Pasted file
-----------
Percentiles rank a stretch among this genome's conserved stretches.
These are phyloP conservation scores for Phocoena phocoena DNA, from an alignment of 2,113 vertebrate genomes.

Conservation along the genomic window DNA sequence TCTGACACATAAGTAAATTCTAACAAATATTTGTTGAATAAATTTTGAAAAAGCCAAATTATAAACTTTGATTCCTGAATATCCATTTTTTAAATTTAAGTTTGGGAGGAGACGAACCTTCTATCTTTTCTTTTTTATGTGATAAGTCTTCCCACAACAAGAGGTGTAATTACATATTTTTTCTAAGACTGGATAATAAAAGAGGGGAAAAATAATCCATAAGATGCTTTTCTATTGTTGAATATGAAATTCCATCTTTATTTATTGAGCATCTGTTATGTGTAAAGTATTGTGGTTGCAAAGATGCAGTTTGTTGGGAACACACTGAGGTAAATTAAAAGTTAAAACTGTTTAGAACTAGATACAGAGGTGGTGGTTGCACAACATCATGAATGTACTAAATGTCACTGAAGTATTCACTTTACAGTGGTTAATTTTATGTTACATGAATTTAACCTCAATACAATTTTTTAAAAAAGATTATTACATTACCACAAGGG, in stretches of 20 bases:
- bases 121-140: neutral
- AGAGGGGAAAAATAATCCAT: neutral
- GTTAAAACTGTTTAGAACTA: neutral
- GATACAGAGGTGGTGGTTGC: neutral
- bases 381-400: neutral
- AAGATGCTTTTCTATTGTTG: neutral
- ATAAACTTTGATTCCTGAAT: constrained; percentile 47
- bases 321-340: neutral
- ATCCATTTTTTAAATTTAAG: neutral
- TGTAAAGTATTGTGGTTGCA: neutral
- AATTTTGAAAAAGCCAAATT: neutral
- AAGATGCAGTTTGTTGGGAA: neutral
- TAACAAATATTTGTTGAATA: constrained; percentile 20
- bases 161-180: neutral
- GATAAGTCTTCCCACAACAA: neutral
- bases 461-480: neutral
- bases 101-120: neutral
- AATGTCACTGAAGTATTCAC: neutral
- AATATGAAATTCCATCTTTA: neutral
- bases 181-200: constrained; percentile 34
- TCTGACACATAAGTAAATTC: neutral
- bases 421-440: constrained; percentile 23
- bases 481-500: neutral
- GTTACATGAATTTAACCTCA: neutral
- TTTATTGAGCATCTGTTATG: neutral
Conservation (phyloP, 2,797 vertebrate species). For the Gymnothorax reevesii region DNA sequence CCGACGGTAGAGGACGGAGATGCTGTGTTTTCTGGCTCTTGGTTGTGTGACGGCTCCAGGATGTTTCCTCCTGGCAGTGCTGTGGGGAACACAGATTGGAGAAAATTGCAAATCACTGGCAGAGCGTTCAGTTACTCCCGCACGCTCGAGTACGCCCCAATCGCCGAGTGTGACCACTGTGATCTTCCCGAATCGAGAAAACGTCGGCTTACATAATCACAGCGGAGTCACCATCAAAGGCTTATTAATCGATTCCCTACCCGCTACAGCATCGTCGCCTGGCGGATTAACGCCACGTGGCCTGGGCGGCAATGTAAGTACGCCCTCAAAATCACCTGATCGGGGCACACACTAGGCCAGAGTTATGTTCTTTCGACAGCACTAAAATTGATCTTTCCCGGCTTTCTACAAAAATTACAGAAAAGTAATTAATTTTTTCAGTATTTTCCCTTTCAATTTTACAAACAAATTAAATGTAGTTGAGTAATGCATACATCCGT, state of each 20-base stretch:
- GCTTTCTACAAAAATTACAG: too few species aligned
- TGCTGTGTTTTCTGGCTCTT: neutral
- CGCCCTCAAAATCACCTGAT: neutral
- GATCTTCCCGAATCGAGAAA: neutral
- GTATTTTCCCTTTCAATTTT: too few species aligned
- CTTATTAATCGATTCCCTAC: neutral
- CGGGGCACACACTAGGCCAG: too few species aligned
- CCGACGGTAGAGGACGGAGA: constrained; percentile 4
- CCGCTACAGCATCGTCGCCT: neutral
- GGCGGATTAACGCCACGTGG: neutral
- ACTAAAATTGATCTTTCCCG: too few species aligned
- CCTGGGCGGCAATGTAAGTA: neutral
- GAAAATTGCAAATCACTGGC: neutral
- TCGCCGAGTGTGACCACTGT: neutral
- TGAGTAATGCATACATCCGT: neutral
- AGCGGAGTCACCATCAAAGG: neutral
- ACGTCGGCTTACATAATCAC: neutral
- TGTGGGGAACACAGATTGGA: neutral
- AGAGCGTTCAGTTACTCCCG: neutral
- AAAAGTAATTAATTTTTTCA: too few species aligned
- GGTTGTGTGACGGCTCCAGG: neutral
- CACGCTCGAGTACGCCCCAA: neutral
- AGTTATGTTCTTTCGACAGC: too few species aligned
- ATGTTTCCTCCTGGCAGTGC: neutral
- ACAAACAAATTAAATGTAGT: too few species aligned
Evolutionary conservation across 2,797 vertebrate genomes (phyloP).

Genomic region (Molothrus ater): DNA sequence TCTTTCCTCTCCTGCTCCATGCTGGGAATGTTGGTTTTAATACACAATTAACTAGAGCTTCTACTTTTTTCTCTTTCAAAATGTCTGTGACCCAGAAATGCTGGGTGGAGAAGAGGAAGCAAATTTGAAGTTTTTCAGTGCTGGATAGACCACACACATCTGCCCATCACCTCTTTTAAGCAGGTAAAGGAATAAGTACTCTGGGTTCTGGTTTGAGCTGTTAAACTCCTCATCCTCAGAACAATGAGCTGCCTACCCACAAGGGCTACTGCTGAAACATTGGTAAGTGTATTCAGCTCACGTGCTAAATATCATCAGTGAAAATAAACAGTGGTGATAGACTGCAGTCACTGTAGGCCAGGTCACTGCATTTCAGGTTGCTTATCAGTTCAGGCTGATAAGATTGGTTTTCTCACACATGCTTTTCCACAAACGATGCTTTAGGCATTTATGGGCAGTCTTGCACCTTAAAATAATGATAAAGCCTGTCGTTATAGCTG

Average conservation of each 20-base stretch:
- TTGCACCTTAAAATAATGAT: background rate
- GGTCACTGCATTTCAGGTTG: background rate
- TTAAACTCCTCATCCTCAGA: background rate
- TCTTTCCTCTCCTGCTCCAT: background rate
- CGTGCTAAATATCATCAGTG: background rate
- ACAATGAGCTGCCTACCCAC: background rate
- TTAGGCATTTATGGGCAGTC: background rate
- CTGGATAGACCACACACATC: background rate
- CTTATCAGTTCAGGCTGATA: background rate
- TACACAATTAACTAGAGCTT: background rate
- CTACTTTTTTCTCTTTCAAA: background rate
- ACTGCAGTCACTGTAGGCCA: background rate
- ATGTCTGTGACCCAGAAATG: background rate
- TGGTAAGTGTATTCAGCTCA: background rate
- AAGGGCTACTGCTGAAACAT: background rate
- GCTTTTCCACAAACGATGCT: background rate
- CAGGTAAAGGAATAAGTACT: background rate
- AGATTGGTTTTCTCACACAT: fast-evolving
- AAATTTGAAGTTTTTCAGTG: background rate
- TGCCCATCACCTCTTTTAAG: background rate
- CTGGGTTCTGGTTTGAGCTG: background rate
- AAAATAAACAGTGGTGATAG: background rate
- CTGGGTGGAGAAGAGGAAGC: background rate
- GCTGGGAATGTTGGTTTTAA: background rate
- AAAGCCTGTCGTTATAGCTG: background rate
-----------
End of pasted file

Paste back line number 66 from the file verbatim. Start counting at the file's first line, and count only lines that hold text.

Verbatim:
- CTTATCAGTTCAGGCTGATA: background rate